Make the Right Decision Every Time

Make the Right Decision Every Time

Too Much of a Good Thing

You’re a lucky guy (or girl). So many options and possibilities in your personal and business life. You have:

    • 5 different job opportunities
    • 7 different people you could date or marry
    • 4 different places you could live
    • 8 different types of businesses you could launch
    • 11 different markets you could enter
    • 5 new clients to choose from and 10 routes you can pursue with your current clients
    • 4 different networking groups you can join
    • 5 different educational courses you could take
    • 3 different sports you could learn/excel in
    • 6 different ways to invest your savings
    • 14 different books/blogs you could read
    • 87 different cars you could buy
    • and a whole bunch of dreams I’ll bet

Gotta hand it to Superman. He does have laser vision.

Your life is blessed with so much opportunity. Yet you’re paralyzed in a rut inside a fog, watching your own wheels spin, and feeling haunted by expectations you feel you can’t reach.

This is exactly why most people limit their options and choices and never really learn how to optimize their decision making abilities and achieve their potential.  The anxiety from uncertainty is too much to bear. Giving up is easier.

“The key to reaching mastery in decision-making is the ability to focus your physical, mental and emotional resources on an issue like a laser beam. Such focus enables you to reach decision clarity faster and easier.” – Luda Kopelkina

Perhaps a plan and a process of deciding can help you clarify your objectives, assets, threats, opportunities, and maybe even make it fun. I hope so, because I’m going to learn and implement a process described by Luda Kopelkina. I think it may be the solution I’m looking for.

Make the Right Decision Every Time

Luda Kopelkina offers insight and tips in her book The Right Decision Every Time.

The book is kind of exhaustive, so I thought you might prefer a quick overview.

Drawing on her breakthrough research with 115 CEOs, she offers practical, proven techniques for structuring decisions, achieving clarity about the real issues involved, and using that clarity to improve the quality of every decision you make. She defines clarity in decision-making, identifies 5 root causes for decision difficulty, and introduces the “Clarity State”: that singular moment of focus where things fall into place, and solutions become obvious. Next, she introduces a set of powerful techniques for overcoming decision difficulties, stripping away decision complexity, and achieving the Clarity State.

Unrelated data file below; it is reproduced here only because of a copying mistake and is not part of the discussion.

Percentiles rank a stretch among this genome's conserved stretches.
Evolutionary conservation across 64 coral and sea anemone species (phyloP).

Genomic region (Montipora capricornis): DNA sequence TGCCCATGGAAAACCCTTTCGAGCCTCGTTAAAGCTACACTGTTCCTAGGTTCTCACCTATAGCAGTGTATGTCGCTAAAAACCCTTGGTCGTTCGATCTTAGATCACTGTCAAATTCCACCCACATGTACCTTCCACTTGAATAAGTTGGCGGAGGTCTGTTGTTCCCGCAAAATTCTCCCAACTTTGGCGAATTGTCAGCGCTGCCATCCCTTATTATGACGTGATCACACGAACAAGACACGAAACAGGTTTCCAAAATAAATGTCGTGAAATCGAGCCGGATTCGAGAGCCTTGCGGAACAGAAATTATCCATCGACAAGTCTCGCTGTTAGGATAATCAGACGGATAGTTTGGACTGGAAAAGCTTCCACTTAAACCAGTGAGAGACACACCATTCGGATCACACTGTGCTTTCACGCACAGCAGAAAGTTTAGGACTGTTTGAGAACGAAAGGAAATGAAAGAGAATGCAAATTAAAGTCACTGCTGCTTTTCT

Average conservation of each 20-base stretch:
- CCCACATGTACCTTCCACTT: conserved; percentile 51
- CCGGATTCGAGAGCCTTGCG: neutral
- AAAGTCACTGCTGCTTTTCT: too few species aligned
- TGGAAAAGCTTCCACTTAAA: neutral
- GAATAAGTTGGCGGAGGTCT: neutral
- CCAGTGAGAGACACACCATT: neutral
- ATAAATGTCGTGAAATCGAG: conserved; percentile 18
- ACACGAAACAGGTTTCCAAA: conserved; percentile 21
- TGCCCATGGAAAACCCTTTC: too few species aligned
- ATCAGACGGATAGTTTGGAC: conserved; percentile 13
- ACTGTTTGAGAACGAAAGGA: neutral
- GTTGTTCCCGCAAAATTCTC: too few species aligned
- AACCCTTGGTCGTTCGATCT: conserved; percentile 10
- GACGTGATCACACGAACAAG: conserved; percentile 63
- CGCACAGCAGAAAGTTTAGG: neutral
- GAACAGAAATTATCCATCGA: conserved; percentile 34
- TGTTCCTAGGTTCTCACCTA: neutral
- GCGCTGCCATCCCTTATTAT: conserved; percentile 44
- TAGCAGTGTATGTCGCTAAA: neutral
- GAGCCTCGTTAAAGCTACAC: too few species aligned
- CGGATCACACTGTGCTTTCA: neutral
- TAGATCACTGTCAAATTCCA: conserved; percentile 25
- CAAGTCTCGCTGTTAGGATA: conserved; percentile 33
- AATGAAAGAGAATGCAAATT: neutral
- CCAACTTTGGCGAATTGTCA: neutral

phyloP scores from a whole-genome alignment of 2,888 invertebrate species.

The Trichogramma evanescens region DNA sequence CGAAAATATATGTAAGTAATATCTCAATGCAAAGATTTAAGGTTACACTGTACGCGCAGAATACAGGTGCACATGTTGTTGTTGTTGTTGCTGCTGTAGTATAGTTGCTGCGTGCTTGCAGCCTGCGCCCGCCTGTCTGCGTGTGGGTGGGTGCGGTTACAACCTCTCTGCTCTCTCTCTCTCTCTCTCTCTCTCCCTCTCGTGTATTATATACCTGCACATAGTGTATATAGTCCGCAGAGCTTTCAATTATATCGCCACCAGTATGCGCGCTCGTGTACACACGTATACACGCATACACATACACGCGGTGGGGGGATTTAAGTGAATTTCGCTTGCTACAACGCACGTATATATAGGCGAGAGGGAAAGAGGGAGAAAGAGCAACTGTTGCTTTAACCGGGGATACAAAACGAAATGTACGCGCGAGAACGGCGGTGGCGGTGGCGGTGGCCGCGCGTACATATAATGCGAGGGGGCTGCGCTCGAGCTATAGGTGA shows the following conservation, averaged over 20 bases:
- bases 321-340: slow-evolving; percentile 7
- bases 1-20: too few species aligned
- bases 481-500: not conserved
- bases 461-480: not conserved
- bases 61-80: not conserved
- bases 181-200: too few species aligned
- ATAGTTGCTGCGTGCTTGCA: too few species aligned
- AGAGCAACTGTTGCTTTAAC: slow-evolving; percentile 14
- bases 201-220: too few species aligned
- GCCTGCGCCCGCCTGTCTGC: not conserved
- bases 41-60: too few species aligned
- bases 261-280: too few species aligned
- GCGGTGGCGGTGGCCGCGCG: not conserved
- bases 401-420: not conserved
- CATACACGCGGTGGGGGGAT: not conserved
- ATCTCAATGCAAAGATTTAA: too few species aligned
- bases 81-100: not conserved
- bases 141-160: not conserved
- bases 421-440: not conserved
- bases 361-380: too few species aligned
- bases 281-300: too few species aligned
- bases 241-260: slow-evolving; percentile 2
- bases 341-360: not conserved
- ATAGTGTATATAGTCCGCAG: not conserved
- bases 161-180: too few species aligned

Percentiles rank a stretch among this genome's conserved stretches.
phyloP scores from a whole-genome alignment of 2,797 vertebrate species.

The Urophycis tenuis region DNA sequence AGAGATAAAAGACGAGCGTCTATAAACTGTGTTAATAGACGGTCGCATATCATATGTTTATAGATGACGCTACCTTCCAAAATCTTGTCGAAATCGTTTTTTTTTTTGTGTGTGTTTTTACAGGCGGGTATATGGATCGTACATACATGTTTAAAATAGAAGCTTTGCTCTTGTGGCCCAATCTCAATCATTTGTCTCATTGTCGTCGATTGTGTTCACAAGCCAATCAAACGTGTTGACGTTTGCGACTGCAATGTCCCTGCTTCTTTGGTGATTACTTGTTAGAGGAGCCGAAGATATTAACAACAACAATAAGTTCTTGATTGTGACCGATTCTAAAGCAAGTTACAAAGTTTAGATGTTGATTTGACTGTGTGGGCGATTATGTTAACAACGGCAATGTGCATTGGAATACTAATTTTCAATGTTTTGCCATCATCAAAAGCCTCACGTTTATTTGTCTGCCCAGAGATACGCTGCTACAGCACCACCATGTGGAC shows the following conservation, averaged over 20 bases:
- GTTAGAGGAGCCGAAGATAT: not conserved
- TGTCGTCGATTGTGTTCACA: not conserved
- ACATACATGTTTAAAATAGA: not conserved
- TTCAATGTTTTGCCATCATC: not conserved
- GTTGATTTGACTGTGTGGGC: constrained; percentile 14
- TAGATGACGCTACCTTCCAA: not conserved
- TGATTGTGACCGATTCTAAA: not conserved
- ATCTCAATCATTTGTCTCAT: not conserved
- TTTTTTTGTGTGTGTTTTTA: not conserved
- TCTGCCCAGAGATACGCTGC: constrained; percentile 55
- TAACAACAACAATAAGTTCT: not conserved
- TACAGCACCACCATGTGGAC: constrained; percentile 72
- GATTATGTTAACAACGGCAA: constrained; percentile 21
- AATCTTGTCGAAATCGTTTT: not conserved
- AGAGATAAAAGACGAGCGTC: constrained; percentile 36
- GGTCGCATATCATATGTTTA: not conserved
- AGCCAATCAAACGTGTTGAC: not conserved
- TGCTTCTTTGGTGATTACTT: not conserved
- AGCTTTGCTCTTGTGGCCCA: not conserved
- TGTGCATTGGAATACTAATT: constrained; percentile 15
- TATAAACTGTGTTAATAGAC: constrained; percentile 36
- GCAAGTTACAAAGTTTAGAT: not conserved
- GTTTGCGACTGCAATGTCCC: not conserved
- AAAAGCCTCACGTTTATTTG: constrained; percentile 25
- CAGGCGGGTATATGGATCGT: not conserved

Achieving the Clarity State.  Basically, it’s a process of discovering what’s most important to you and following the path to it. But wait, that path is full of hurdles, barriers, guard dogs, and misdirections!

Achieving clarity and focus are her keys to mastering decisions. This graphic reveals the 5 phases of good decisions:


She points out the 3 bad habits that kill clarity: multitasking, competitiveness, and workaholism.

She describes 5 hurdles to overcome too:

    1. lack of a clear objective (knowing what you want) (25% occurrence in CEOs)
    2. lack of clear constraints (understanding your barriers) (15% in CEOs)
    3. dealing with emotions  (13% in CEOs)
    4. lack of a clear perspective (choosing a frame of reference) (30% occurrence in CEOs)
    5. inability to select among options (17% in CEOs)

Her process recommends to:

    • Calm down and achieve a quiet mental state
    • Create a decision map
    • Contemplate the decision
    • Deal with emotions
    • Achieve clarity of perspective

Chapter 12 may be one of the more useful ones. It’s about aligning your decision making with an outcome. Starting with the end and working your way back is a common goal achievement technique. Since the book is designed for CEOs, it’s meant for those with good intelligence and ability to visualize. I won’t lie to you. It’s deep stuff. But we can all visualize as far as we need to, and as far as our mind and experience enables.

Successful people seem to have the art/science of evaluating/prioritizing down pat.  She describes a number of these people in the book. The foundation is knowing what is most important, and Kupelkina offers a process to discover and clarify what’s most important.


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